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Integrating Geophysical, Hydrochemical, and Hydrologic Data to Understand the Freshwater Resources on Nantucket Island, Massachusetts

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dc.contributor.author Marksamer, Andee Jean
dc.date.accessioned 2007-06-22T18:59:32Z
dc.date.available 2007-06-22T18:59:32Z
dc.date.issued 2007-05
dc.identifier.uri http://hdl.handle.net/2022/1820
dc.description Submitted to the faculty of the University Graduate School in partial fulfillment of the requirements for the degree Master of Science in the Department of Geological Sciences, Indiana University May 2007 en
dc.description.abstract In this study we integrate geophysical, hydrologic, and salinity data to understand the present-day and paleo-hydrology of the Continental Shelf near Nantucket Island, Massachusetts. Time-domain electromagnetic (TDEM) soundings collected across Nantucket and observed salinity profiles from wells indicate that the saltwater/freshwater interface is at least 120 m below sea level in the northern and central portions of the island, far deeper than predicted (80 m) by modern sea level conditions. TDEM soundings also indicate that higher salinity conditions exist on the southern end of the island. These findings suggest a relatively high-permeability environment. Paradoxically, a deep, scientific borehole (USGS 6001) on Nantucket Island, sampling Tertiary and Cretaceous aquifers, is over-pressured by about 0.08 MPa (8 m excess head), which is suggestive of a relatively low-permeability environment. We constructed a series of two-dimensional, cross-sectional models of the paleohydrology of the Atlantic Continental Shelf near Nantucket to understand the flushing history and source of overpressure within this marine environment. We considered two mechanisms for the emplacement of freshwater: (1) meteoric recharge during sea level low stands; and (2) sub-ice-sheet and glacial-lake recharge during the last glacial maximum. Results indicate the sub-ice-sheet recharge from the Laurentide Ice Sheet was needed to account for the observed salinity/resistivity conditions and overpressures. Both TDEM soundings and model results indicate that a lateral transition from fresh to saltwater occurs near the southern terminus of the island due to ice sheet recharge. We also conclude that the overpressure beneath Nantucket represents, in part, “fossil pressure” associated with the last glacial maximum. en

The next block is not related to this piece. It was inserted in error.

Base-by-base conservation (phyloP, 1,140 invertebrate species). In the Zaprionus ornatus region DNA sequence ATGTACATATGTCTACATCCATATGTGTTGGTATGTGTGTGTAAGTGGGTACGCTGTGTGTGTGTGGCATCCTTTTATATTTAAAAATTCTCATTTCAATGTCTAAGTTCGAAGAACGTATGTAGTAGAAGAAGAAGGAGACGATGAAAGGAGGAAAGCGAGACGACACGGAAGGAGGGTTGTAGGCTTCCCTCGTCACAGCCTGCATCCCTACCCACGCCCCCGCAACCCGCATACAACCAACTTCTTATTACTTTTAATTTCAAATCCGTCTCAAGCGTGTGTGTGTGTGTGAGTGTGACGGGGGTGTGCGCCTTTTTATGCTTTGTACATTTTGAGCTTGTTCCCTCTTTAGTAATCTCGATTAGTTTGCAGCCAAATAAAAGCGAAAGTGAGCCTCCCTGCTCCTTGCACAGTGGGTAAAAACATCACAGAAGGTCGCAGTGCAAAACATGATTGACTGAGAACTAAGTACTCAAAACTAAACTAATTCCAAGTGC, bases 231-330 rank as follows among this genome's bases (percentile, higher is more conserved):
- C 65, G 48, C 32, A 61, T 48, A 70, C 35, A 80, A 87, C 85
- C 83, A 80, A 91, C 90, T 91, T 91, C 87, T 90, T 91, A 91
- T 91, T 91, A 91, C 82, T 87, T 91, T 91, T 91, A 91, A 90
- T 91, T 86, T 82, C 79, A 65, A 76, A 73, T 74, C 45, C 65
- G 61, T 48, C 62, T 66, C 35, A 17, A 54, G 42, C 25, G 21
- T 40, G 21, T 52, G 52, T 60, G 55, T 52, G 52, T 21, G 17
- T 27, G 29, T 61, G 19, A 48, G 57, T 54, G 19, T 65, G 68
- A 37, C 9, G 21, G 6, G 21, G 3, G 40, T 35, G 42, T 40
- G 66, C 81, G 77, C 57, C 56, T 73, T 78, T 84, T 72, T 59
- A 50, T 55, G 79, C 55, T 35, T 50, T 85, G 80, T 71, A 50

dc.format.extent 995565 bytes
dc.format.mimetype application/pdf
dc.language.iso en_US en
dc.rights This work is licensed under the Creative Commons Attribution-NonCommercial-ShareAlike 2.5 License. To view a copy of this license, visit http://creativecommons.org/licenses/by-nc-sa/2.5/ or send a letter to Creative Commons, 543 Howard Street, 5th Floor, San Francisco, California, 94105, USA. en
dc.rights.uri http://creativecommons.org/licenses/by-nc-sa/2.5/ en
dc.subject Nantucket Island, Massachusetts en
dc.subject Atlantic Continental Shelf en
dc.subject Ground Water en
dc.subject Hydrogeology en
dc.subject Paleohydrology en
dc.subject Aquifers en
dc.subject Fresh Water en
dc.subject Glacial Geology en
dc.title Integrating Geophysical, Hydrochemical, and Hydrologic Data to Understand the Freshwater Resources on Nantucket Island, Massachusetts en
dc.type Thesis en


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This work is licensed under the Creative Commons Attribution-NonCommercial-ShareAlike 2.5 License. To view a copy of this license, visit http://creativecommons.org/licenses/by-nc-sa/2.5/ or send a letter to Creative Commons, 543 Howard Street, 5th Floor, San Francisco, California, 94105, USA. This work is licensed under the Creative Commons Attribution-NonCommercial-ShareAlike 2.5 License. To view a copy of this license, visit http://creativecommons.org/licenses/by-nc-sa/2.5/ or send a letter to Creative Commons, 543 Howard Street, 5th Floor, San Francisco, California, 94105, USA.

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